• Monique Holtman

Are small business owners doing enough to protect their mental health?

If you’re one of the five million people in the UK running their own business, you’re probably enjoying the flexibility, freedom and limitless earning potential that self-employed life brings.


While building a successful business can bring passion, joy and big rewards, it also creates a huge amount of responsibility that can weigh heavily on our mental health.


Perhaps it’s because we feel so smug about the fact we don’t have to deal with rush hour traffic, Monday morning blues or office politics that the mental wellbeing of entrepreneurs and small business owners is rarely given the same media attention as employees.


Sleepless nights, money concerns, loneliness and doubts about the future are common issues freelancers and small business owners face however. It’s difficult to separate your work and personal life when you work from home as well. You constantly think about your business and the things you should be doing and feel like you should always be on call.


When things are going well, work schedules are intense, there’s little time for anything else and family life suffers. When times are a bit tougher, the threat of failure puts a huge amount of stress on you and sheer panic sets in how you’re going to pay the bills.


According to a study carried out by private bank, Aldermore, more than three-quarters of small business owners have been troubled by their mental health at some point. In a separate study, 65% said they struggle to switch off at the end of the working the day.


Unsurprisingly, our top concerns include cashflow, taxes, falling profits, scaling the business and time management.


So how exactly can small business owners ensure they’re looking after their mental health?


Be organised


As a freelancer or small business owner, you do of course have to be flexible in case new jobs come in. Do try to organise yourself as much as you can however. If you have to start each day thinking about what you need to do and when you need to do it, half the morning will be gone before you know it.


Write your to-do list for the next day the night before because being mentally prepared will help you to stay focused and be more productive. Don’t forget to set aside time for admin tasks such as responding to emails and sending out invoices. Entrepreneur.com has put together a great 60-second guide to organising your business.


Get outside


When you work from home, it’s very easy to spend your days confined to the inside of four walls. Make a conscious effort to start each morning with a brisk walk, grab a coffee from your local café, break up the day with a trip to the gym or pop to the shop for some lunch.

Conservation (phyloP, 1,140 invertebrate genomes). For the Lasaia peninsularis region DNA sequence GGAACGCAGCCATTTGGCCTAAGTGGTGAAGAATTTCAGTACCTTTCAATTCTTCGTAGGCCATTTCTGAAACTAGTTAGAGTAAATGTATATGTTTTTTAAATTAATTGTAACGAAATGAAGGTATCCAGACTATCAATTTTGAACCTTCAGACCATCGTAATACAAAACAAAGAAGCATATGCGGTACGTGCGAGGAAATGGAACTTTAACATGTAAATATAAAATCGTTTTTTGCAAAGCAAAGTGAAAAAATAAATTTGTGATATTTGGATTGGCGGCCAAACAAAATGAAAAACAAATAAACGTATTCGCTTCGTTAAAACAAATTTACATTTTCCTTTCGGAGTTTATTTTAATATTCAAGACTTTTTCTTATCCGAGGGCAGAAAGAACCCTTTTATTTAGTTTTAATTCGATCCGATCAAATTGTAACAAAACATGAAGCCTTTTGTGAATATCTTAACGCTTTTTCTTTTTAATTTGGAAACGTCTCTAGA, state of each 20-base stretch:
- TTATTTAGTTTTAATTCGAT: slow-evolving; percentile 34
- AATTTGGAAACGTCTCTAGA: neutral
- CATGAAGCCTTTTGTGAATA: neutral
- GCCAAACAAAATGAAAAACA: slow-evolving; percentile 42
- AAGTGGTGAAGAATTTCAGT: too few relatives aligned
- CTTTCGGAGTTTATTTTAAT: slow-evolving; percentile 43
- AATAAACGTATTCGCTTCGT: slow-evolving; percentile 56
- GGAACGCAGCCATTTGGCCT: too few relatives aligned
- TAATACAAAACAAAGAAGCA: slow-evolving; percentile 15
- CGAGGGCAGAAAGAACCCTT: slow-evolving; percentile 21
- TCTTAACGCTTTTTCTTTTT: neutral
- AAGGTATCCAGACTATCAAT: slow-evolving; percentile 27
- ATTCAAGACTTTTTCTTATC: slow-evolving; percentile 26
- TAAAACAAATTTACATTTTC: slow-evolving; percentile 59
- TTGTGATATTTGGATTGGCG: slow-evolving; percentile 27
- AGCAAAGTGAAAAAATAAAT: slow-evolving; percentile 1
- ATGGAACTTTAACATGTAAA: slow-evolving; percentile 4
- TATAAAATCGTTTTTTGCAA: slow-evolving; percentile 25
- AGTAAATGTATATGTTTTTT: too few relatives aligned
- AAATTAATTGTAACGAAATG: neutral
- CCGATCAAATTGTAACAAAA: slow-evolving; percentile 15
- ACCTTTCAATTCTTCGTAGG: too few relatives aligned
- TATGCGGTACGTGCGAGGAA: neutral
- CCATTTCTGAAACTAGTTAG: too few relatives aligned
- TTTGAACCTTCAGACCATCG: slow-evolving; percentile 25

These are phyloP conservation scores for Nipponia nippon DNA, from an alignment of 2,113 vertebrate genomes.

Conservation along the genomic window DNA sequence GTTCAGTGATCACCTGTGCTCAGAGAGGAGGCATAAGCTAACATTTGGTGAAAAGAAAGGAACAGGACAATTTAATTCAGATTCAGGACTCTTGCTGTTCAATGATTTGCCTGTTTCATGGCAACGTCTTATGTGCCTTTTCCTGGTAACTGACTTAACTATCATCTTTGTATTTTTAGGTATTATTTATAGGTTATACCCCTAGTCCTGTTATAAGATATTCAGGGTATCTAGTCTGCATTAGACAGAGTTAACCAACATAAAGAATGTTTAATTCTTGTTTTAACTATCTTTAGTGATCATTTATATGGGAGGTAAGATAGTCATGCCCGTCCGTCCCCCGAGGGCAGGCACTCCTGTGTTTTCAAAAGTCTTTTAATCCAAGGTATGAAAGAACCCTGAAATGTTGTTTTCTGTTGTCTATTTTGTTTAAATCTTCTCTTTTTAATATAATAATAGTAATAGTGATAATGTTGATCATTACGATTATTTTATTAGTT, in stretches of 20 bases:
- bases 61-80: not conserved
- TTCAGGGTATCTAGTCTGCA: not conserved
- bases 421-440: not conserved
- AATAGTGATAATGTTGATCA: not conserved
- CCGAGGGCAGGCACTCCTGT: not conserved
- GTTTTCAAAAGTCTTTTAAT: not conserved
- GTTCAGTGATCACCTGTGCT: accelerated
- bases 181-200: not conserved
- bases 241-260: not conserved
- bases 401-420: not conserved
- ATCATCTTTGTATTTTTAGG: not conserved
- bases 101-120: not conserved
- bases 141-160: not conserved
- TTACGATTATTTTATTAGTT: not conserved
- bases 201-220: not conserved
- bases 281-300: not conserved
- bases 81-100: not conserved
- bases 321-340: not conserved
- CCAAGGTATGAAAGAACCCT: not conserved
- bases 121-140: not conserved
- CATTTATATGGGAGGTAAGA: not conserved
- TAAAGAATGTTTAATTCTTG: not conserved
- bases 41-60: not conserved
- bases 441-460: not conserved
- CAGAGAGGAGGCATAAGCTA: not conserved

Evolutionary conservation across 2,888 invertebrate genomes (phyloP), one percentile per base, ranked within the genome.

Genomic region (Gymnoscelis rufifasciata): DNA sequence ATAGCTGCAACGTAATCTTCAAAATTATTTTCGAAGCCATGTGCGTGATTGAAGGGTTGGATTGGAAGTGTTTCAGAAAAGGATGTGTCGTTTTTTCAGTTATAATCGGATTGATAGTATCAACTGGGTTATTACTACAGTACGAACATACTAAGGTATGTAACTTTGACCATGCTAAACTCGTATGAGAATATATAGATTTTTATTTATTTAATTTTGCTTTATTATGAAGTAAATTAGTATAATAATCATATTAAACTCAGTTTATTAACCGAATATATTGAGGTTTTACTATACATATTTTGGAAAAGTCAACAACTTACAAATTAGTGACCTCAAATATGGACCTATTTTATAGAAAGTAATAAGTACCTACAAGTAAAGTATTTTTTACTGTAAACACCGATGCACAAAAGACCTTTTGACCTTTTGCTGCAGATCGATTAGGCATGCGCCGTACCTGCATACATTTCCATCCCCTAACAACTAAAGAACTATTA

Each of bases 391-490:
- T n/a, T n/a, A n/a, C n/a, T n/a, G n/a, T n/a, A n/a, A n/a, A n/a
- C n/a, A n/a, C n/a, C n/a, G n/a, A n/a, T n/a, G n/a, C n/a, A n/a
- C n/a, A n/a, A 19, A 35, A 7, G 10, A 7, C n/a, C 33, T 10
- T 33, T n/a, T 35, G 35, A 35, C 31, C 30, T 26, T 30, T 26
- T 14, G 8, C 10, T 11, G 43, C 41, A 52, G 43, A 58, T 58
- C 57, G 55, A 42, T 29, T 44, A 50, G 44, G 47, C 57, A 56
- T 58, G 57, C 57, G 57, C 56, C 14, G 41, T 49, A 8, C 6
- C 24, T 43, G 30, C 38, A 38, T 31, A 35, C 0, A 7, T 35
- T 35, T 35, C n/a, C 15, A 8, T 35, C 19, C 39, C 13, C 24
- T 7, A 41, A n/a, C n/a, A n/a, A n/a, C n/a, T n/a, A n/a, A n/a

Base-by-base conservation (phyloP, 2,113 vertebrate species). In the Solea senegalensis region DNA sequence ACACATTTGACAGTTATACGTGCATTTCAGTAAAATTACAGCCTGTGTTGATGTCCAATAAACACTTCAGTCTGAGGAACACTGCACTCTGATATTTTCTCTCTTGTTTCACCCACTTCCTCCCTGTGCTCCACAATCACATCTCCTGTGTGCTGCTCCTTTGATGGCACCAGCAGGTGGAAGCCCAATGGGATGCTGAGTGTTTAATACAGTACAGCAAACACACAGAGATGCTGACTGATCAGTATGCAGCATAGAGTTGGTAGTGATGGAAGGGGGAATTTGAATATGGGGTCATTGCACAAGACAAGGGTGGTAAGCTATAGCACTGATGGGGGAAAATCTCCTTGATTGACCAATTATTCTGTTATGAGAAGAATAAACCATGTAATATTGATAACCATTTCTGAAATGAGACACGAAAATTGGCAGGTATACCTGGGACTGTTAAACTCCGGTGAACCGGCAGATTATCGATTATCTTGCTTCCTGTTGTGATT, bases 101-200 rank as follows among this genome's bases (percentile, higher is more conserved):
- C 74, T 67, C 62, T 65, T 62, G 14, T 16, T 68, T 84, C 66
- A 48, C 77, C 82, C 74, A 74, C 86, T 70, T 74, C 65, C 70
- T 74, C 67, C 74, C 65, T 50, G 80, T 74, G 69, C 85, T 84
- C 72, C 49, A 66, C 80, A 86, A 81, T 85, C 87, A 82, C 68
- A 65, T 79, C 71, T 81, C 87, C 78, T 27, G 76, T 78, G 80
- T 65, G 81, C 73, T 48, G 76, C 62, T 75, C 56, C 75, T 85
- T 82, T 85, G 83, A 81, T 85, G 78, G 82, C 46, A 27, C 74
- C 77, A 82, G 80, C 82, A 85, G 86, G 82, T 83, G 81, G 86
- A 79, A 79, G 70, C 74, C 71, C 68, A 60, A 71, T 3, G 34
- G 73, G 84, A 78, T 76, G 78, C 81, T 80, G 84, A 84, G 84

Learn how to switch off


Business owners notoriously struggle with this one but for the sake of your own mental wellbeing, it’s important you know when to switch off. Set yourself working hours and be strict about not checking emails after hours or at weekend.


Also set aside time to do the things you love regularly. Don’t feel guilty about enjoying yourself and taking time away from your business. You’ll be able to run your business far more effectively if you’re happy, fulfilled and well rested than you would be able to if you’re stressed, anxious and run down.


Have a contingency plan


From quiet periods and illness to data loss and cashflow concerns, every small business should have a contingency plan in place. Knowing how you’ll deal with problems before they arise means you’ll be able to overcome them much quicker should they occur.


Here are some great tips for putting together your own contingency plan.


Outsource


Many business owners struggle to let go of control. Perhaps it’s a financial thing or you’re simply concerned about how someone else’s work may reflect on you. You can’t do everything however. You can’t be an accountant, a sales person, a marketing expert, a website designer and an account manager all rolled into one.


Think about when it’s time to outsource so you can focus on the areas of your business you’re really good at. Yes, it might be an additional cost but if it helps you to run your business better, chances are it will actually help you to make more money in the long-run.


Talk to someone


Loneliness is one of the biggest problems self-employed workers face. Be proactive when it comes to seeing friends and family, attend networking events, work from a coffee shop or serviced office once a week or arrange to pop in and have a catch up with clients.


Above all, if you’re struggling with your mental health, please don’t be afraid to confide in someone you trust or seek professional help.


How do you ensure you look after your mental health? Feel free to share your thoughts and tips below.

Est. 2011